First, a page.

Duncan McCue: The cultural importance of Idle No More

Idle No More is not 'just another' native protest, Duncan McCue argues. Within the movement it has become an exercise in retelling the aboriginal story of Canada, with social media providing the megaphone.

Ryan McMahon is hunkered over his laptop in his home office in Winnipeg, a self-proclaimed "chubby Ojibway comic" with a soft spot for bacon — and a hunger for some sort of indigenous resurgence.

He tests his microphone levels, ready to record the latest show for his podcast "Red Man Laughing."

Of course, the day's subject is Idle No More. He's got jokes all lined up, including a top 10 list entitled "Things you might have heard a mall Santa say during the round-dance revolution over Christmas."

His trademark humour, though, quickly shifts to more serious discussion when he brings on two guests: a pair of university students involved in Idle No More, the aboriginal protest movement that has swept across Canada and is now popping up in the U.S. and elsewhere.

The young activists are both inspired by Idle No More — and highly critical of old-school First Nations chiefs who are preparing to meet with Stephen Harper and the federal government on Friday.

But what does McMahon himself think of Idle No More?

"In terms of my comedy work and stuff, it's not helpful," he says with a chuckle. "It's challenging to be funny at such an important time in our history."


For Canadians caught in Idle No More traffic snarls over the past month, as indigenous groups march across bridges or block railways, this movement may seem like "just another" native protest.

But for those struggling to understand this movement on a more cultural level, it may be helpful to remember that traditionally, amongst many aboriginal people, the cold days and long nights of winter were a time for storytelling.

Four-year-old Lily Mervyn holds a sign at an Idle No More demonstration near Surrey, B.C., earlier this month. A teachable moment? (Darryl Dyck / Canadian Press)
And, putting aside the politics and the posturing, storytelling is at the heart of Idle No More, at least as many of those on the inside of this movement see it.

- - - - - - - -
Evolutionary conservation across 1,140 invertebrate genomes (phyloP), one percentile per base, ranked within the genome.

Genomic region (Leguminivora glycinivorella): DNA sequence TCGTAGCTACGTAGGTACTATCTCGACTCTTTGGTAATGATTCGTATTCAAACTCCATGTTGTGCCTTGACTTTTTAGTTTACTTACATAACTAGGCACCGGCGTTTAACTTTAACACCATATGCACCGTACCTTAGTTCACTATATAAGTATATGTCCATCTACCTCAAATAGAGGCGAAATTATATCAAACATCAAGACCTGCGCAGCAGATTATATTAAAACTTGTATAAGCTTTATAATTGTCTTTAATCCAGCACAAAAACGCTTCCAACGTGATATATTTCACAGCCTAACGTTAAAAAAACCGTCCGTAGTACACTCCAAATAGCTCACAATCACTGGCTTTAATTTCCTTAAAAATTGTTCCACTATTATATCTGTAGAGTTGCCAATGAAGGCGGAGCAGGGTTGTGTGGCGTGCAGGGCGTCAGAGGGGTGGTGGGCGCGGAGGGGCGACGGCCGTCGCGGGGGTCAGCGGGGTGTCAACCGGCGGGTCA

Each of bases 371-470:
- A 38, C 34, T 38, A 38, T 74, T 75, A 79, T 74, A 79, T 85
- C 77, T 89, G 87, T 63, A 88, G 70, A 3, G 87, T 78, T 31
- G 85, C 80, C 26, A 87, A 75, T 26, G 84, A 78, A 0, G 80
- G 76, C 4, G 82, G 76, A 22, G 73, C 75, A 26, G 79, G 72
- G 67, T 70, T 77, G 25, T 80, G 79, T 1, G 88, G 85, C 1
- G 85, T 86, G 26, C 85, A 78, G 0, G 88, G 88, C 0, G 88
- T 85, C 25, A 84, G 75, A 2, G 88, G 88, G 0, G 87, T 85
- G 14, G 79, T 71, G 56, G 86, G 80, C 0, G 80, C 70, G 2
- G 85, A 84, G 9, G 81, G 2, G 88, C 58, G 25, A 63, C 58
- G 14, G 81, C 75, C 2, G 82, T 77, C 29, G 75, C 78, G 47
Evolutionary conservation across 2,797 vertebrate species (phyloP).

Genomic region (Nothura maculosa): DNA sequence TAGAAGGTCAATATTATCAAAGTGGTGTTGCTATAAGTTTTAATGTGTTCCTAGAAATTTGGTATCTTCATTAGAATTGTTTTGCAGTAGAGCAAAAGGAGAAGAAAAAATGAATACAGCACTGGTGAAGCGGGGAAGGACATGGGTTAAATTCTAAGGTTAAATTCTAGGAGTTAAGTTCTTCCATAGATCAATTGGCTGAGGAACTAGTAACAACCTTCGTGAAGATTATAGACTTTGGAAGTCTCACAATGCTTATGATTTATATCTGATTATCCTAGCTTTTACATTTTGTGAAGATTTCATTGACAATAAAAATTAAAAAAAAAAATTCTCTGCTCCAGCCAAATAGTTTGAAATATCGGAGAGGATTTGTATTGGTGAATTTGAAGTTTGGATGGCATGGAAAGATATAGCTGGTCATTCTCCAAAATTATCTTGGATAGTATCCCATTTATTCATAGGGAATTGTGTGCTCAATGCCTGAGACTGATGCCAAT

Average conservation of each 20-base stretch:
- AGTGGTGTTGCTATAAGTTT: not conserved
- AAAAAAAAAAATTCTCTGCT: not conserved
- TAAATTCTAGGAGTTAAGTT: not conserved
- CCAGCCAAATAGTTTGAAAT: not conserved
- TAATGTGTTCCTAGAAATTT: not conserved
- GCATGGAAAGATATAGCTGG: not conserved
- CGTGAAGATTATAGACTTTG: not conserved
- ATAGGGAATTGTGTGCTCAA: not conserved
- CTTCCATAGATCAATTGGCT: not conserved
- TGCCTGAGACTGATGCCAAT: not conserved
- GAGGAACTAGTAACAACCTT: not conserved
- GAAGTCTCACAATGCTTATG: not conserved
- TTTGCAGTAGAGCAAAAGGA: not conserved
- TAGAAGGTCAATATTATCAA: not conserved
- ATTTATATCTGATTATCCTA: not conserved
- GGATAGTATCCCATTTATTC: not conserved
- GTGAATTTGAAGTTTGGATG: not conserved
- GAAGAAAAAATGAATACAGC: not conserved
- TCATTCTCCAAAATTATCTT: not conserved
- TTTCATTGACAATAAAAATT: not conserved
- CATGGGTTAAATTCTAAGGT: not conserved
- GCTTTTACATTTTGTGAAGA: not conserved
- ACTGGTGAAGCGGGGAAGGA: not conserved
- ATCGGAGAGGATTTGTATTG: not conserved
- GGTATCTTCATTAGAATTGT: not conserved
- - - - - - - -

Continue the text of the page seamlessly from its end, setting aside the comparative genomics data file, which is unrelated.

In this case, the storytellers have been mostly young indigenous people — increasingly educated and urban-based — using social media and other digital tools to spread messages of cultural survival and self-determination.

"We see people given a voice who maybe didn't have a voice before," says McMahon, adding, "if you have a smartphone or you have the internet, you have a voice.

"We see great debate, sharing of ideas, sharing of artworks, audio-visual, and all kinds of different materials being shared by the people on the ground."

The ideas come from bloggers such as Chelsea Vowel, a Metis lawyer who analyses aboriginal policy on a website called, and who has become consumed with Idle No More.

"Idle No More is basically trying to reset the relationship between Canada and all indigenous peoples, so that once again it's based on ideas of peaceful coexistence, mutual respect and non-interference," she says.

"This is about going back to how Canada actually began, understand the history there, and then moving forward in a way that has us as equals in this relationship."

A conversation

That resetting of the relationship is something that may not make sense to many Canadians, something Vowel herself recognizes. Still, she's encouraged by the dialogue that is being spawned by Idle No More.

"The fact that we're in dialogue with regular Canadians about these issues is groundbreaking," she says. "We haven't been able to reach them before and this movement, this is not a new thing.

"Our people have been fighting, for decades. It keeps coming around. But this time, we're able to reach people more and have that conversation."